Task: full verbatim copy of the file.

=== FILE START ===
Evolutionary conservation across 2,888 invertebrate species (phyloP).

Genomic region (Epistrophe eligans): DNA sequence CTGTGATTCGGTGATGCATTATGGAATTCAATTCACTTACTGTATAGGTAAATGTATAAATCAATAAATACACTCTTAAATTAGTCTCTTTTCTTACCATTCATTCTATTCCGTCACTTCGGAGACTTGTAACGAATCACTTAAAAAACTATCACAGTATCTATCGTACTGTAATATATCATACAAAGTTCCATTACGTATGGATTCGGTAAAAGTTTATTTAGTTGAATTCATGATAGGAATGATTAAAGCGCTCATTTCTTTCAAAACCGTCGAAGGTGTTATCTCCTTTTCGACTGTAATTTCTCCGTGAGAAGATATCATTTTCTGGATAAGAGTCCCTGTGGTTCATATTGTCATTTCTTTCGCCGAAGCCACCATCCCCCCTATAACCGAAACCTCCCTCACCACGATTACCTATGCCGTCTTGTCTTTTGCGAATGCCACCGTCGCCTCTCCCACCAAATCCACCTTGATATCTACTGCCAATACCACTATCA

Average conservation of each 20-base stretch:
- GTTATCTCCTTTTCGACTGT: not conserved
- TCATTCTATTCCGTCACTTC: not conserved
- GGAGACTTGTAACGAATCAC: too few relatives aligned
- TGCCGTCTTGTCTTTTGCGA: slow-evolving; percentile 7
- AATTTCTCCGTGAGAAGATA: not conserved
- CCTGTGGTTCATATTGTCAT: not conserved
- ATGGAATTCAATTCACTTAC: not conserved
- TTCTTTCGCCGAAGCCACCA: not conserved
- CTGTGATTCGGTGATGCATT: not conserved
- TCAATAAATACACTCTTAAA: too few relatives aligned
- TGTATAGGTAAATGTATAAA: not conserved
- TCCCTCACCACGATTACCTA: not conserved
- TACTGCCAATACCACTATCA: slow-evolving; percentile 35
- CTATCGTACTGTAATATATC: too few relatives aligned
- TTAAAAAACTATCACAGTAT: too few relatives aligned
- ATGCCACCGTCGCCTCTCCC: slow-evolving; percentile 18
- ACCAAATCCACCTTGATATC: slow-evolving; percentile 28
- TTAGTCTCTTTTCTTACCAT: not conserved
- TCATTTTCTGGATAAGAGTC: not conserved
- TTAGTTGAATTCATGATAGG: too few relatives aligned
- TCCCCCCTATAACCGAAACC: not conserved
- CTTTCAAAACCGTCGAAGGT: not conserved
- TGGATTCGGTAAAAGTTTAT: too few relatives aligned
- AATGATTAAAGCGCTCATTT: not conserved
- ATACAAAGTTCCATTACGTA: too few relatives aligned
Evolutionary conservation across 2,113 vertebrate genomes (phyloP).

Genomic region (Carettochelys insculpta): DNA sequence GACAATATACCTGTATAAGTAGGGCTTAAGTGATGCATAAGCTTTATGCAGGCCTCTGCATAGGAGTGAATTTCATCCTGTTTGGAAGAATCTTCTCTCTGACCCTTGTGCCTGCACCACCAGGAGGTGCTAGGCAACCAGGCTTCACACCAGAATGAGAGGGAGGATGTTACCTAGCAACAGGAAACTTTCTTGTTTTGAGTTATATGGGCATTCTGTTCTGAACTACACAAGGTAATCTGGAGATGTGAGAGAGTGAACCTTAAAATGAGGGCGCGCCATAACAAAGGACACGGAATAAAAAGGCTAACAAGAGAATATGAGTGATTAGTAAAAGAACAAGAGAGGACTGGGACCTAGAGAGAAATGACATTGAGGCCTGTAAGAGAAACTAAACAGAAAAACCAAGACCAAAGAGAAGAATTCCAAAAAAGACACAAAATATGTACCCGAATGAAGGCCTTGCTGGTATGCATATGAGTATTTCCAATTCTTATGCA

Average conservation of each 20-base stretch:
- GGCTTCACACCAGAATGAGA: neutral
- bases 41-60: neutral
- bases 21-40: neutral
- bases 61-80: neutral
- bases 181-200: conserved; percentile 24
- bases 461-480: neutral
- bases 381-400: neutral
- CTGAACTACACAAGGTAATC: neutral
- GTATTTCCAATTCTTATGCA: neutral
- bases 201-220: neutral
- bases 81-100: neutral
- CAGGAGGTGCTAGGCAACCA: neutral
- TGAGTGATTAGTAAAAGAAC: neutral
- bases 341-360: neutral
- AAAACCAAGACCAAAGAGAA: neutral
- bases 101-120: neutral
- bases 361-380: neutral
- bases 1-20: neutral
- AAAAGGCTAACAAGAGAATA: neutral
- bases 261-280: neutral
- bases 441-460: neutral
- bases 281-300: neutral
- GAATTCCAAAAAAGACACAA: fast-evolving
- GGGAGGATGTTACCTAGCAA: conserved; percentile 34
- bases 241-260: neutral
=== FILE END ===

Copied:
Evolutionary conservation across 2,888 invertebrate species (phyloP).

Genomic region (Epistrophe eligans): DNA sequence CTGTGATTCGGTGATGCATTATGGAATTCAATTCACTTACTGTATAGGTAAATGTATAAATCAATAAATACACTCTTAAATTAGTCTCTTTTCTTACCATTCATTCTATTCCGTCACTTCGGAGACTTGTAACGAATCACTTAAAAAACTATCACAGTATCTATCGTACTGTAATATATCATACAAAGTTCCATTACGTATGGATTCGGTAAAAGTTTATTTAGTTGAATTCATGATAGGAATGATTAAAGCGCTCATTTCTTTCAAAACCGTCGAAGGTGTTATCTCCTTTTCGACTGTAATTTCTCCGTGAGAAGATATCATTTTCTGGATAAGAGTCCCTGTGGTTCATATTGTCATTTCTTTCGCCGAAGCCACCATCCCCCCTATAACCGAAACCTCCCTCACCACGATTACCTATGCCGTCTTGTCTTTTGCGAATGCCACCGTCGCCTCTCCCACCAAATCCACCTTGATATCTACTGCCAATACCACTATCA

Average conservation of each 20-base stretch:
- GTTATCTCCTTTTCGACTGT: not conserved
- TCATTCTATTCCGTCACTTC: not conserved
- GGAGACTTGTAACGAATCAC: too few relatives aligned
- TGCCGTCTTGTCTTTTGCGA: slow-evolving; percentile 7
- AATTTCTCCGTGAGAAGATA: not conserved
- CCTGTGGTTCATATTGTCAT: not conserved
- ATGGAATTCAATTCACTTAC: not conserved
- TTCTTTCGCCGAAGCCACCA: not conserved
- CTGTGATTCGGTGATGCATT: not conserved
- TCAATAAATACACTCTTAAA: too few relatives aligned
- TGTATAGGTAAATGTATAAA: not conserved
- TCCCTCACCACGATTACCTA: not conserved
- TACTGCCAATACCACTATCA: slow-evolving; percentile 35
- CTATCGTACTGTAATATATC: too few relatives aligned
- TTAAAAAACTATCACAGTAT: too few relatives aligned
- ATGCCACCGTCGCCTCTCCC: slow-evolving; percentile 18
- ACCAAATCCACCTTGATATC: slow-evolving; percentile 28
- TTAGTCTCTTTTCTTACCAT: not conserved
- TCATTTTCTGGATAAGAGTC: not conserved
- TTAGTTGAATTCATGATAGG: too few relatives aligned
- TCCCCCCTATAACCGAAACC: not conserved
- CTTTCAAAACCGTCGAAGGT: not conserved
- TGGATTCGGTAAAAGTTTAT: too few relatives aligned
- AATGATTAAAGCGCTCATTT: not conserved
- ATACAAAGTTCCATTACGTA: too few relatives aligned
Evolutionary conservation across 2,113 vertebrate genomes (phyloP).

Genomic region (Carettochelys insculpta): DNA sequence GACAATATACCTGTATAAGTAGGGCTTAAGTGATGCATAAGCTTTATGCAGGCCTCTGCATAGGAGTGAATTTCATCCTGTTTGGAAGAATCTTCTCTCTGACCCTTGTGCCTGCACCACCAGGAGGTGCTAGGCAACCAGGCTTCACACCAGAATGAGAGGGAGGATGTTACCTAGCAACAGGAAACTTTCTTGTTTTGAGTTATATGGGCATTCTGTTCTGAACTACACAAGGTAATCTGGAGATGTGAGAGAGTGAACCTTAAAATGAGGGCGCGCCATAACAAAGGACACGGAATAAAAAGGCTAACAAGAGAATATGAGTGATTAGTAAAAGAACAAGAGAGGACTGGGACCTAGAGAGAAATGACATTGAGGCCTGTAAGAGAAACTAAACAGAAAAACCAAGACCAAAGAGAAGAATTCCAAAAAAGACACAAAATATGTACCCGAATGAAGGCCTTGCTGGTATGCATATGAGTATTTCCAATTCTTATGCA

Average conservation of each 20-base stretch:
- GGCTTCACACCAGAATGAGA: neutral
- bases 41-60: neutral
- bases 21-40: neutral
- bases 61-80: neutral
- bases 181-200: conserved; percentile 24
- bases 461-480: neutral
- bases 381-400: neutral
- CTGAACTACACAAGGTAATC: neutral
- GTATTTCCAATTCTTATGCA: neutral
- bases 201-220: neutral
- bases 81-100: neutral
- CAGGAGGTGCTAGGCAACCA: neutral
- TGAGTGATTAGTAAAAGAAC: neutral
- bases 341-360: neutral
- AAAACCAAGACCAAAGAGAA: neutral
- bases 101-120: neutral
- bases 361-380: neutral
- bases 1-20: neutral
- AAAAGGCTAACAAGAGAATA: neutral
- bases 261-280: neutral
- bases 441-460: neutral
- bases 281-300: neutral
- GAATTCCAAAAAAGACACAA: fast-evolving
- GGGAGGATGTTACCTAGCAA: conserved; percentile 34
- bases 241-260: neutral